Shiro Kuramata (1934 – 1991) Japanese interior designer

How High the Moon Armchair by Shiro Kuramata
How High the Moon Armchair by Shiro Kuramata

Groundbreaking household items

Shiro Kuramata (1934 – 1991) was a furniture and interior designer from Japan. He was born and raised in Tokyo, where he continued to work. Kuramata trained in architecture and, later, cabinet-making. He has executed many interiors for the shops of the internationally known clothes designer Issey Miyake. In furniture, perhaps his best-known pieces are his glass chair (1976) and his homage to Hoffmann, Begin the Begume (1985).



From 1953 to 1956, he studied woodworking at Tokyo Municipal Polytechnic High School and the Department of Living Design at the Kuwazawa Institute of Design.


In 1953, he began working at the Teikokukizai furniture manufacturer. After that, he worked in the interior design divisions of major Japanese department stores, including the San-Ai Co design studio of the Matsuya department store in Tokyo, which he joined in 1957. In 1965, he established his design studio in Tokyo. He used a minimalist approach to his furniture and interiors, evoking traditional Japanese austerity. Yet, the result was a mix of Eastern and Western views.


Summary of Works

The 1970 Revolving Cabinet was his first notable furniture work. Interiors for Issey Miyake’s clothing boutiques (1984 in Paris, 1986 in Tokyo, and 1987 internationally) and the Lucchino Bar and Caffe Oyx for the Seibu store (1987 in Tokyo).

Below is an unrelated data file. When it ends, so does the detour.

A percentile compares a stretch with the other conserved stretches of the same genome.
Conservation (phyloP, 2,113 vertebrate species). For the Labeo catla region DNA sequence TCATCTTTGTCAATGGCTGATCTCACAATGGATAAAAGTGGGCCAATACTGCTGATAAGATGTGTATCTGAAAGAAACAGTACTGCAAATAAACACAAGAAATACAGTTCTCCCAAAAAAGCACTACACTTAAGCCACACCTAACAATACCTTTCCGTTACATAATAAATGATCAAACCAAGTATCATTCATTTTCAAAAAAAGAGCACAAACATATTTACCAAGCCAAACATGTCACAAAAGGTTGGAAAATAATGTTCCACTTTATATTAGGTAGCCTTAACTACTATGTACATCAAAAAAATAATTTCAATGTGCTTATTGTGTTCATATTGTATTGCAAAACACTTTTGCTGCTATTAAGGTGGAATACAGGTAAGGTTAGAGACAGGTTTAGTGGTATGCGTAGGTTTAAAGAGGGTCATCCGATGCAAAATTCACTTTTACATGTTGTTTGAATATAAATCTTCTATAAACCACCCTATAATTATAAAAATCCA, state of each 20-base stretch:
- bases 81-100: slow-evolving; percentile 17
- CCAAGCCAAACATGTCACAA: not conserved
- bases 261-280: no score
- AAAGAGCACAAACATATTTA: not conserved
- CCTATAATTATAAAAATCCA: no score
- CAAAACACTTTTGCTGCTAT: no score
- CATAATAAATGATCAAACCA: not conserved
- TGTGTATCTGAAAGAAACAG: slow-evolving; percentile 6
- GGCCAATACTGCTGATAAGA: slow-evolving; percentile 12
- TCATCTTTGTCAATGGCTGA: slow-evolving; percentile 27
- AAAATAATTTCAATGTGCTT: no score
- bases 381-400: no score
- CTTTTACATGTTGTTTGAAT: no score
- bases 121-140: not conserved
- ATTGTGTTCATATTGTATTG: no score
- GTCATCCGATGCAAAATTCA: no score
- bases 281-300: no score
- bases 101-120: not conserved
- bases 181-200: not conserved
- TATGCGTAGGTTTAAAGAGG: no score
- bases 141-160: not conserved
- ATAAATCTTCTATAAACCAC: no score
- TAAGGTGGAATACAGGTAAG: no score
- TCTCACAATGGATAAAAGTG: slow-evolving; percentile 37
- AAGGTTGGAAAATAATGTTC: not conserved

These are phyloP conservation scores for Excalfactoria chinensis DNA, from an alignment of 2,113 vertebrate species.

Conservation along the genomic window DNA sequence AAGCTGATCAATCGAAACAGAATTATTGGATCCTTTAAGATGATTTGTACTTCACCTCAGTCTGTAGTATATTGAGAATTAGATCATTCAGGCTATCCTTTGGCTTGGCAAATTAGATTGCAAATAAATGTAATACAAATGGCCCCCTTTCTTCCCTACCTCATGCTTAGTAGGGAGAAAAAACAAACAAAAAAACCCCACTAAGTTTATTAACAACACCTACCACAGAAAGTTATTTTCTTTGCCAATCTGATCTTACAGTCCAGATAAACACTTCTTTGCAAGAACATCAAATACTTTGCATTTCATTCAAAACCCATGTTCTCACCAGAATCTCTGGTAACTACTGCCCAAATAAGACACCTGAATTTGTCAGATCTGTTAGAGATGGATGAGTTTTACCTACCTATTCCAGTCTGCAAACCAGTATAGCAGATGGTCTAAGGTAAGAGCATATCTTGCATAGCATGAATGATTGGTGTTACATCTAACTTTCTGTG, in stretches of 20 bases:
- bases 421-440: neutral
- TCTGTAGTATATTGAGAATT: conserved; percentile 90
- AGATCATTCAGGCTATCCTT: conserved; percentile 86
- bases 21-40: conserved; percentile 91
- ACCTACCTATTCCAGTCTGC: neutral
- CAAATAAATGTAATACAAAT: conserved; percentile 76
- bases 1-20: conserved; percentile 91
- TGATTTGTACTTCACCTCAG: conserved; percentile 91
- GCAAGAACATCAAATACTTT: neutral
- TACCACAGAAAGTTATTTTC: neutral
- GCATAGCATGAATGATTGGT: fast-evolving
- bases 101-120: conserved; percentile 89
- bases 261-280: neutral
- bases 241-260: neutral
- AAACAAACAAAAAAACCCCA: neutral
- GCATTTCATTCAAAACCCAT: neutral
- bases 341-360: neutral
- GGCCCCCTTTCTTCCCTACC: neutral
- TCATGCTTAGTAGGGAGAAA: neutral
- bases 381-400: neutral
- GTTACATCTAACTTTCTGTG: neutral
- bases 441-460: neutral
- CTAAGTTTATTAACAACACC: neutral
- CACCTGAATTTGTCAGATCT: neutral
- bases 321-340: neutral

Revolving Cabinet by Shiro Kuramata
Revolving Cabinet by Shiro Kuramata

He has created almost 300 stores and restaurants since 1965. Despite designing furniture for Aoshima and Ishimaru, he is best known for his 1970 Furniture in Irregular Forms collection for Fujiko. Cappellini International Interiors’ 1970 wavy 18-drawer chests garnered him accolades while exhibiting his odd and surreal sense of humour.


His Blues in the Night table included dozens of red diode tubes lit inside translucent acrylic, making it the ultimate statement in high-tech romance. His vast 1972 lamps were made from heated milk-white plastic sheets stretched over poles to create naturally formed curves.

49 Drawers by Shiro Kuramata, 1970
49 Drawers by Shiro Kuramata, 1970

From 1975, he was a consultant at Mainichi Design Awards. He set up an office in the Rue Royale, Paris. In 1988, he bought the 1927 house designed by Robert Mallet-Stevens for Joél and Jan Martell in rue Mallet-Stevens, Paris. He created the woman’s handbag Copacabana. Working with the Memphis group and its leader Ettore Sottsass from 1981-83, designs included a 1972 lamp Fantéme, a 1978 Marilyn Monroe chest of drawers by Lappelini, 1981 Imperial three-part cabinets, a 1982 Kyoto cement and glass side table, and 1987 Sally side table with a broken-glass top.

Other work included; 

  • 1964 49 Drawers by Aoshima Shoten, 
  • 1968 Pyramid furniture by Ishimaru, 
  • 1970 revolving cabinet by Ishimaru, 
  • 1976 glass chair for Mhoya Glass Shop, 
  • 1977 Solaris by Aoshima Shoten, 
  • 1983 Star Peace table by Ishimaru, 
  • 1985 Begin the Beguine chair homage to Josef Hoffmann, 
  • 1986 How High the Moon metal-mesh chair by Kurosaki (later, by Vitra), 
  • 1986 Sing Sing Sing armchair by XO, and 
  • 1986 Drawers in Irregular Form by Cappellini International Interiors, 
  • 1988 BK 86000 bar stool by Pastoe, and 
  • 1989 Miss Blanche plexiglass chair.


Many shows included his work, including the 1978 ‘MA Espace/temps au Japon’ exhibition, the Paris Musée des Arts Décoratifs, and various Memphis exhibitions. He won the Mainichi Design Award in 1972 and the Japan Culture Design Award in 1981.



Byars, M., & Riley, T. (2004). The design encyclopedia. Laurence King Publishing.

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